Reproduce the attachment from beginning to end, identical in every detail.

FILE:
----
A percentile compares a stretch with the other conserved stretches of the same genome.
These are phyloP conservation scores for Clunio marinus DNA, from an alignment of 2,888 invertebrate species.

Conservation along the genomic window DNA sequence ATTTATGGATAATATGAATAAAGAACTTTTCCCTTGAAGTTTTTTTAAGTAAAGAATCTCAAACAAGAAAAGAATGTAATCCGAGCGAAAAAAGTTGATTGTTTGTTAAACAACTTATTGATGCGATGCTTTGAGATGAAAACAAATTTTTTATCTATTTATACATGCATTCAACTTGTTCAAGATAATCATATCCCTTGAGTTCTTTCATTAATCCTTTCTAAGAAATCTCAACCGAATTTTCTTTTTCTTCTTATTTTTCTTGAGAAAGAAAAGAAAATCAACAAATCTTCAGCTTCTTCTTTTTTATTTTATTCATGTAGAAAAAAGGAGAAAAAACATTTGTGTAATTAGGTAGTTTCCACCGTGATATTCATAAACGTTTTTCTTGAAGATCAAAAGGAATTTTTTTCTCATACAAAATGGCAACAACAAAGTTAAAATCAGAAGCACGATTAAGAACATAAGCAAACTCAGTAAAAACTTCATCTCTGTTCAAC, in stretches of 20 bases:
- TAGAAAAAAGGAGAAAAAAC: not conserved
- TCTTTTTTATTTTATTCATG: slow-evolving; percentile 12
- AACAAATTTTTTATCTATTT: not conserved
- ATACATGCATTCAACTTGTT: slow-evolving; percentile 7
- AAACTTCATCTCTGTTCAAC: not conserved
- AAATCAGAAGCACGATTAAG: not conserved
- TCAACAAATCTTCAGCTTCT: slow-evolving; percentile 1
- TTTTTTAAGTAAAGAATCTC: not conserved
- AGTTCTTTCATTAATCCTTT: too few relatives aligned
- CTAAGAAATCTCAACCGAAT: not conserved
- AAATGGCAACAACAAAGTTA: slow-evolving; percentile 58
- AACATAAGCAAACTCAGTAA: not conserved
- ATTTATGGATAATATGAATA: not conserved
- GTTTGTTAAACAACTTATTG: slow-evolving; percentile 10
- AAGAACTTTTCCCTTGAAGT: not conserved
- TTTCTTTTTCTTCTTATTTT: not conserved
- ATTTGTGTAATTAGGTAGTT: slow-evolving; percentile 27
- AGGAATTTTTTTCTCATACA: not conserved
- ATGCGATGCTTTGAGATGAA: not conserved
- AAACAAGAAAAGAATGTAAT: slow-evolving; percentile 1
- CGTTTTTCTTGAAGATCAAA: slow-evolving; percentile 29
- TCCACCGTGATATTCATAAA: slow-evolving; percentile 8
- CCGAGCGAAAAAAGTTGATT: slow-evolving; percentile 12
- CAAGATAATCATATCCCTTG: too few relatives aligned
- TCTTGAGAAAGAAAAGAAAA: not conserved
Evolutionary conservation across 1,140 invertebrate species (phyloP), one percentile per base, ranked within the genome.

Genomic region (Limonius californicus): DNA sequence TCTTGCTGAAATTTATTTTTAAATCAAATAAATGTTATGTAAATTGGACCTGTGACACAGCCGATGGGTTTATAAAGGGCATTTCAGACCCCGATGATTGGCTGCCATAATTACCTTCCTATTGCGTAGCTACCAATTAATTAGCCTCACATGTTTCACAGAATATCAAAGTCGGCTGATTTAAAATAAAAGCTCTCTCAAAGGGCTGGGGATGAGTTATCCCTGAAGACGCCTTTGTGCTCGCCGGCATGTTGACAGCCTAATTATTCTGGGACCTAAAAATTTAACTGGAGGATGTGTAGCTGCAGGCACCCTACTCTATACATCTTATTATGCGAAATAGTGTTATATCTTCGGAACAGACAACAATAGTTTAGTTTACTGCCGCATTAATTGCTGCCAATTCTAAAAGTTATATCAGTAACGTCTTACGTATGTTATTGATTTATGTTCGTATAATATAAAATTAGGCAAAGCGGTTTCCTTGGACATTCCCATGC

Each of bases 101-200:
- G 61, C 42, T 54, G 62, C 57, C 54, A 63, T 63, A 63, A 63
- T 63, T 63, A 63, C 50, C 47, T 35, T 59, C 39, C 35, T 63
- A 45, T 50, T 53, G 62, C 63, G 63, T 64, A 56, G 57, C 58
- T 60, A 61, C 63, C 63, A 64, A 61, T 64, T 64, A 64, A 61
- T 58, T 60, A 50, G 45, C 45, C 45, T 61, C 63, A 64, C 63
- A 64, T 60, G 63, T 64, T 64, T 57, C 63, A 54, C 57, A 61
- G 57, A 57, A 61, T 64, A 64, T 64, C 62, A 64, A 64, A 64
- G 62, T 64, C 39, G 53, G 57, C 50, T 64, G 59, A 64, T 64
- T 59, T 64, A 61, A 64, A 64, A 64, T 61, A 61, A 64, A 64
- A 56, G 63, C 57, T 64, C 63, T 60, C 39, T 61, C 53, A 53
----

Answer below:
A percentile compares a stretch with the other conserved stretches of the same genome.
These are phyloP conservation scores for Clunio marinus DNA, from an alignment of 2,888 invertebrate species.

Conservation along the genomic window DNA sequence ATTTATGGATAATATGAATAAAGAACTTTTCCCTTGAAGTTTTTTTAAGTAAAGAATCTCAAACAAGAAAAGAATGTAATCCGAGCGAAAAAAGTTGATTGTTTGTTAAACAACTTATTGATGCGATGCTTTGAGATGAAAACAAATTTTTTATCTATTTATACATGCATTCAACTTGTTCAAGATAATCATATCCCTTGAGTTCTTTCATTAATCCTTTCTAAGAAATCTCAACCGAATTTTCTTTTTCTTCTTATTTTTCTTGAGAAAGAAAAGAAAATCAACAAATCTTCAGCTTCTTCTTTTTTATTTTATTCATGTAGAAAAAAGGAGAAAAAACATTTGTGTAATTAGGTAGTTTCCACCGTGATATTCATAAACGTTTTTCTTGAAGATCAAAAGGAATTTTTTTCTCATACAAAATGGCAACAACAAAGTTAAAATCAGAAGCACGATTAAGAACATAAGCAAACTCAGTAAAAACTTCATCTCTGTTCAAC, in stretches of 20 bases:
- TAGAAAAAAGGAGAAAAAAC: not conserved
- TCTTTTTTATTTTATTCATG: slow-evolving; percentile 12
- AACAAATTTTTTATCTATTT: not conserved
- ATACATGCATTCAACTTGTT: slow-evolving; percentile 7
- AAACTTCATCTCTGTTCAAC: not conserved
- AAATCAGAAGCACGATTAAG: not conserved
- TCAACAAATCTTCAGCTTCT: slow-evolving; percentile 1
- TTTTTTAAGTAAAGAATCTC: not conserved
- AGTTCTTTCATTAATCCTTT: too few relatives aligned
- CTAAGAAATCTCAACCGAAT: not conserved
- AAATGGCAACAACAAAGTTA: slow-evolving; percentile 58
- AACATAAGCAAACTCAGTAA: not conserved
- ATTTATGGATAATATGAATA: not conserved
- GTTTGTTAAACAACTTATTG: slow-evolving; percentile 10
- AAGAACTTTTCCCTTGAAGT: not conserved
- TTTCTTTTTCTTCTTATTTT: not conserved
- ATTTGTGTAATTAGGTAGTT: slow-evolving; percentile 27
- AGGAATTTTTTTCTCATACA: not conserved
- ATGCGATGCTTTGAGATGAA: not conserved
- AAACAAGAAAAGAATGTAAT: slow-evolving; percentile 1
- CGTTTTTCTTGAAGATCAAA: slow-evolving; percentile 29
- TCCACCGTGATATTCATAAA: slow-evolving; percentile 8
- CCGAGCGAAAAAAGTTGATT: slow-evolving; percentile 12
- CAAGATAATCATATCCCTTG: too few relatives aligned
- TCTTGAGAAAGAAAAGAAAA: not conserved
Evolutionary conservation across 1,140 invertebrate species (phyloP), one percentile per base, ranked within the genome.

Genomic region (Limonius californicus): DNA sequence TCTTGCTGAAATTTATTTTTAAATCAAATAAATGTTATGTAAATTGGACCTGTGACACAGCCGATGGGTTTATAAAGGGCATTTCAGACCCCGATGATTGGCTGCCATAATTACCTTCCTATTGCGTAGCTACCAATTAATTAGCCTCACATGTTTCACAGAATATCAAAGTCGGCTGATTTAAAATAAAAGCTCTCTCAAAGGGCTGGGGATGAGTTATCCCTGAAGACGCCTTTGTGCTCGCCGGCATGTTGACAGCCTAATTATTCTGGGACCTAAAAATTTAACTGGAGGATGTGTAGCTGCAGGCACCCTACTCTATACATCTTATTATGCGAAATAGTGTTATATCTTCGGAACAGACAACAATAGTTTAGTTTACTGCCGCATTAATTGCTGCCAATTCTAAAAGTTATATCAGTAACGTCTTACGTATGTTATTGATTTATGTTCGTATAATATAAAATTAGGCAAAGCGGTTTCCTTGGACATTCCCATGC

Each of bases 101-200:
- G 61, C 42, T 54, G 62, C 57, C 54, A 63, T 63, A 63, A 63
- T 63, T 63, A 63, C 50, C 47, T 35, T 59, C 39, C 35, T 63
- A 45, T 50, T 53, G 62, C 63, G 63, T 64, A 56, G 57, C 58
- T 60, A 61, C 63, C 63, A 64, A 61, T 64, T 64, A 64, A 61
- T 58, T 60, A 50, G 45, C 45, C 45, T 61, C 63, A 64, C 63
- A 64, T 60, G 63, T 64, T 64, T 57, C 63, A 54, C 57, A 61
- G 57, A 57, A 61, T 64, A 64, T 64, C 62, A 64, A 64, A 64
- G 62, T 64, C 39, G 53, G 57, C 50, T 64, G 59, A 64, T 64
- T 59, T 64, A 61, A 64, A 64, A 64, T 61, A 61, A 64, A 64
- A 56, G 63, C 57, T 64, C 63, T 60, C 39, T 61, C 53, A 53